Understanding how kernel updates MMU hash table

Pegasus11 aijazbaig1.new at gmail.com
Tue Dec 11 18:27:58 EST 2012

Hi ben

Now that many things are becoming clear let me sum up my understanding until
this point. Do correct it if there are mistakes.

1. Linux page table structure (PGD, PUD, PMD and PTE) is directly used in
case of architecture that lend themselves to such a tree structure for
maintaining virtual memory information. Otherwise Linux needs to maintain
two seperate constructs like it does in case of PowerPC. Right?
2. PowerPC's hash table as you said is pretty large. However isn't it still
smaller than Linux's VM infrastructure such that the chances of it being
'FULL' are a lot more. It is also possible that there could be two entries
in the table that points to the same Real address. Like a page being shared
by two processes?

My main concern here is to understand if having such an inverted page table
aka the hash table helps us in any way when doing TLB flushes. You mentioned
and I also read  in a paper by Paul Mackerras that every Linux PTE (LPTE) in
case of ppc64 contains 4 extra bits that help us to get to the very slot in
the hash table that houses the corresponding hashtable PTE(HPTE). Now this
(at least to me) is smartness on the part of the kernel and I do not think
the architecture per se is doing us any favor by having that hash table
right? Or am I missing something here? 

His paper is (or rather was) on how one can optimize the Linux ppc kernel
and time and again he mentions the fact that one can first record the LPTEs
being invalidated and then remove the corresponding HPTEs in a batched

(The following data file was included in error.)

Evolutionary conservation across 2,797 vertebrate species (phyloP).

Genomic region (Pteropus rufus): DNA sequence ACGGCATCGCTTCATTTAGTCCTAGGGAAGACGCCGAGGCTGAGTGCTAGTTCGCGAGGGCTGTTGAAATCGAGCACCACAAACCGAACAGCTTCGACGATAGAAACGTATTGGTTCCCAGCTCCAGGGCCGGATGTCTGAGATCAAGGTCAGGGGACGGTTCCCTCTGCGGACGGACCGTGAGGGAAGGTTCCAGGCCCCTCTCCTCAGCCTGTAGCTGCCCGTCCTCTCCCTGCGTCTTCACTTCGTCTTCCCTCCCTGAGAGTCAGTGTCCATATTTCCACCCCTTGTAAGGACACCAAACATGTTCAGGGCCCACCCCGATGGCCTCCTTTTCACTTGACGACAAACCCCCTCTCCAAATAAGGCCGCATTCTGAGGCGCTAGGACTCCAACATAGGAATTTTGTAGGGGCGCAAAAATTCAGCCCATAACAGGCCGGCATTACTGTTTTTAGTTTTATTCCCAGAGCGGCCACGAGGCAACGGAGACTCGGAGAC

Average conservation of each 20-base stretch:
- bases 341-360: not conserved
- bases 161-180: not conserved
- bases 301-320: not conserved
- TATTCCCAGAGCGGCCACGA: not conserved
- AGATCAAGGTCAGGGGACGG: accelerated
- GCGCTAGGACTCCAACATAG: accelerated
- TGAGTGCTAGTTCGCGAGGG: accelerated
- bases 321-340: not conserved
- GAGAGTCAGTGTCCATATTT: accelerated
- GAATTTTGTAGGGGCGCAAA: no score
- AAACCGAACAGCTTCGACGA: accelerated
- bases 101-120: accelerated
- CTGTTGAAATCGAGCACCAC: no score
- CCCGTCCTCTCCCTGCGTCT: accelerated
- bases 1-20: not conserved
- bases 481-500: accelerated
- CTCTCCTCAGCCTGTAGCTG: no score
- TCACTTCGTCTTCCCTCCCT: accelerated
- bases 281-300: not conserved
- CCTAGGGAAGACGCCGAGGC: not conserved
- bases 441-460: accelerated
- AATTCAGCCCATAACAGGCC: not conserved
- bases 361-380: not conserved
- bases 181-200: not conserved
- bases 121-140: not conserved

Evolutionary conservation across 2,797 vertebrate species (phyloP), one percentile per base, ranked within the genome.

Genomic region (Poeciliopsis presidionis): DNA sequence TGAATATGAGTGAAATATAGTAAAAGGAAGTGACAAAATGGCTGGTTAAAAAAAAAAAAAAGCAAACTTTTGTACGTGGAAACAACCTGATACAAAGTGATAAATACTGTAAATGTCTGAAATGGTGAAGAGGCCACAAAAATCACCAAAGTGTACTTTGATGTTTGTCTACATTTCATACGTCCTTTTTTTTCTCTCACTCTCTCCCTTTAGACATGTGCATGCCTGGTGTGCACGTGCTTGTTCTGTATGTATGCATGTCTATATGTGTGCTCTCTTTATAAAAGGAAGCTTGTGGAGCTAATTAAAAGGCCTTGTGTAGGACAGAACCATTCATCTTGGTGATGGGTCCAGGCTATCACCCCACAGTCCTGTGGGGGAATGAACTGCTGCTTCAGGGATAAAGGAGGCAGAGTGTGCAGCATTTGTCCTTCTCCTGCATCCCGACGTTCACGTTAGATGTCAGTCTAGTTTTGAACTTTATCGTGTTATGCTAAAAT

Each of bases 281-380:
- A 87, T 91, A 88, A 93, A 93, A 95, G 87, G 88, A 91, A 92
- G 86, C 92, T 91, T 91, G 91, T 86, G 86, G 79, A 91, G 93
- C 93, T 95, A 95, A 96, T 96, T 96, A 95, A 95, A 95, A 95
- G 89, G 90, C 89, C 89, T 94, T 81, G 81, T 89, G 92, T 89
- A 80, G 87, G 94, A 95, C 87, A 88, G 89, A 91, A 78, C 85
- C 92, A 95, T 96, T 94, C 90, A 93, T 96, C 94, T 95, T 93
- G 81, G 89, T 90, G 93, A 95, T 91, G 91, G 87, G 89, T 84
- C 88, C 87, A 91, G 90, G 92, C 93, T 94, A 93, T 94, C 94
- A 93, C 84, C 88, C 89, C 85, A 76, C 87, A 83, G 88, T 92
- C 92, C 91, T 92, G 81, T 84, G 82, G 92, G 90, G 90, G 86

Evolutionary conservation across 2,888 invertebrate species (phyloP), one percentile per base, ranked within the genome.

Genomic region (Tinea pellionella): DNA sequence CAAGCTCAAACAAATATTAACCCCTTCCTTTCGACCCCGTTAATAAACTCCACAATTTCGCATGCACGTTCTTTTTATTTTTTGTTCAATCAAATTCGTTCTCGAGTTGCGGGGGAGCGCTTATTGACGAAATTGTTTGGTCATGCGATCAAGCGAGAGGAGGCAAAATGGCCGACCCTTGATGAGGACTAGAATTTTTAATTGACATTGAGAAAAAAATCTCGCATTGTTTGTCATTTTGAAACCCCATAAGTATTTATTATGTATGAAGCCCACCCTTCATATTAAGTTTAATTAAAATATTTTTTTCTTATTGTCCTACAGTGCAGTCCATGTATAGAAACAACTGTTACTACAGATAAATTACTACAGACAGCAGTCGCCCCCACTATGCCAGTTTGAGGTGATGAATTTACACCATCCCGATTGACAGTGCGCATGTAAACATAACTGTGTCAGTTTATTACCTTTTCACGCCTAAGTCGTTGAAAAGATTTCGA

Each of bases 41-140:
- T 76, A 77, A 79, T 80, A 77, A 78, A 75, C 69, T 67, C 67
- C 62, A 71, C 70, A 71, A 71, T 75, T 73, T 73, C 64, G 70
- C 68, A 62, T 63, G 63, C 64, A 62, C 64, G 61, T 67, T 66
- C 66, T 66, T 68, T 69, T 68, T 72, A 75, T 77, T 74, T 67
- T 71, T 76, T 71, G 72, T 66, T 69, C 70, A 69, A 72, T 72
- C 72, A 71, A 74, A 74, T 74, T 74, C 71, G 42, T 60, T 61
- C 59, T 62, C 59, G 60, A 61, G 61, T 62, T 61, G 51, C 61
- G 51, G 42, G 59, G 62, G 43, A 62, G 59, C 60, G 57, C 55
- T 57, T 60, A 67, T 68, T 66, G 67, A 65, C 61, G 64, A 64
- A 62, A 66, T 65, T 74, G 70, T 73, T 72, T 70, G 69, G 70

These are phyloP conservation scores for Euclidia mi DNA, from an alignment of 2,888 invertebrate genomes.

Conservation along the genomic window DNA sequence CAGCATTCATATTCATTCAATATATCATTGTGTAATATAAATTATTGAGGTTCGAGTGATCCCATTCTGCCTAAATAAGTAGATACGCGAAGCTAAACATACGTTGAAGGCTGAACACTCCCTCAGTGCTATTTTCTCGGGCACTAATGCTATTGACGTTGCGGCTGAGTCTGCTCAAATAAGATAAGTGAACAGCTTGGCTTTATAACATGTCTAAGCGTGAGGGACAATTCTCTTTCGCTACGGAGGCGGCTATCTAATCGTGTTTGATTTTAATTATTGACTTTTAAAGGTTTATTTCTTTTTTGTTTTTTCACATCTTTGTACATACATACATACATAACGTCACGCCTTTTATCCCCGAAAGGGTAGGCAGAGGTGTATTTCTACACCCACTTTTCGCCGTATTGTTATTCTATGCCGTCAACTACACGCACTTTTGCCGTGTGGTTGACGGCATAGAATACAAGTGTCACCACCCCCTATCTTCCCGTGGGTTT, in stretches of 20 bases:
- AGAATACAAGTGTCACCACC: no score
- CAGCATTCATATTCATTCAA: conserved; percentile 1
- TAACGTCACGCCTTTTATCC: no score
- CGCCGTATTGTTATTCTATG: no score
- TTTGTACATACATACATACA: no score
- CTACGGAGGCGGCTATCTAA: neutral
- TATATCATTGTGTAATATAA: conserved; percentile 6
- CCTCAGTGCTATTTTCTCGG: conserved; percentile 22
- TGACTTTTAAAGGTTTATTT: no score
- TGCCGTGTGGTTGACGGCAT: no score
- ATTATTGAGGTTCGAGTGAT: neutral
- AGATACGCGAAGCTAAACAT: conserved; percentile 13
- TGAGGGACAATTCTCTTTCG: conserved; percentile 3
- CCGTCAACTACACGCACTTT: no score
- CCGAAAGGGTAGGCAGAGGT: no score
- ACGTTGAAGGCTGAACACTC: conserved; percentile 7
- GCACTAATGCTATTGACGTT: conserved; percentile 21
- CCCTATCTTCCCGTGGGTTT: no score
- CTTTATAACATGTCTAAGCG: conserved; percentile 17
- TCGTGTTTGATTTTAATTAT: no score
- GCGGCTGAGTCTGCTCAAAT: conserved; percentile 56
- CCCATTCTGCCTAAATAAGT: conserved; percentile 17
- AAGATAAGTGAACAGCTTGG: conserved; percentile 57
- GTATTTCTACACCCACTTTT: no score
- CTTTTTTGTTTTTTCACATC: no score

format. In his own words "Alternatively, it would be possible to make a list
of virtual addresses when LPTEs are changed and then use that list in the
TLB flush routines to avoid the search through the Linux page tables". So do
we skip looking for the corresponding LPTEs or perhaps we've already
invalidated them and we remove the corresponding HPTEs in a batch as you
mentioned earlier?? Could you shed some light on how this optimization
actually developed over time? He had results for an "immediate update"
kernel and "batched update" kernel for both ppc32 and ppc64. For ppc32 the
batched update is actually a bit worse than immediate update however for
ppc64, the batched update performs better than immediate update. What
exactly is helping ppc64 perform better with the so called "batched update"?
Is it the encoding of the HPTE address in the LPTE as mentioned above? Or
some aspect of ppc64 that I am unaware of? :thinking:

Also on a generic note, how come we have 4 spare bits in the PTE for 64bit
address space? Large pages perhaps?
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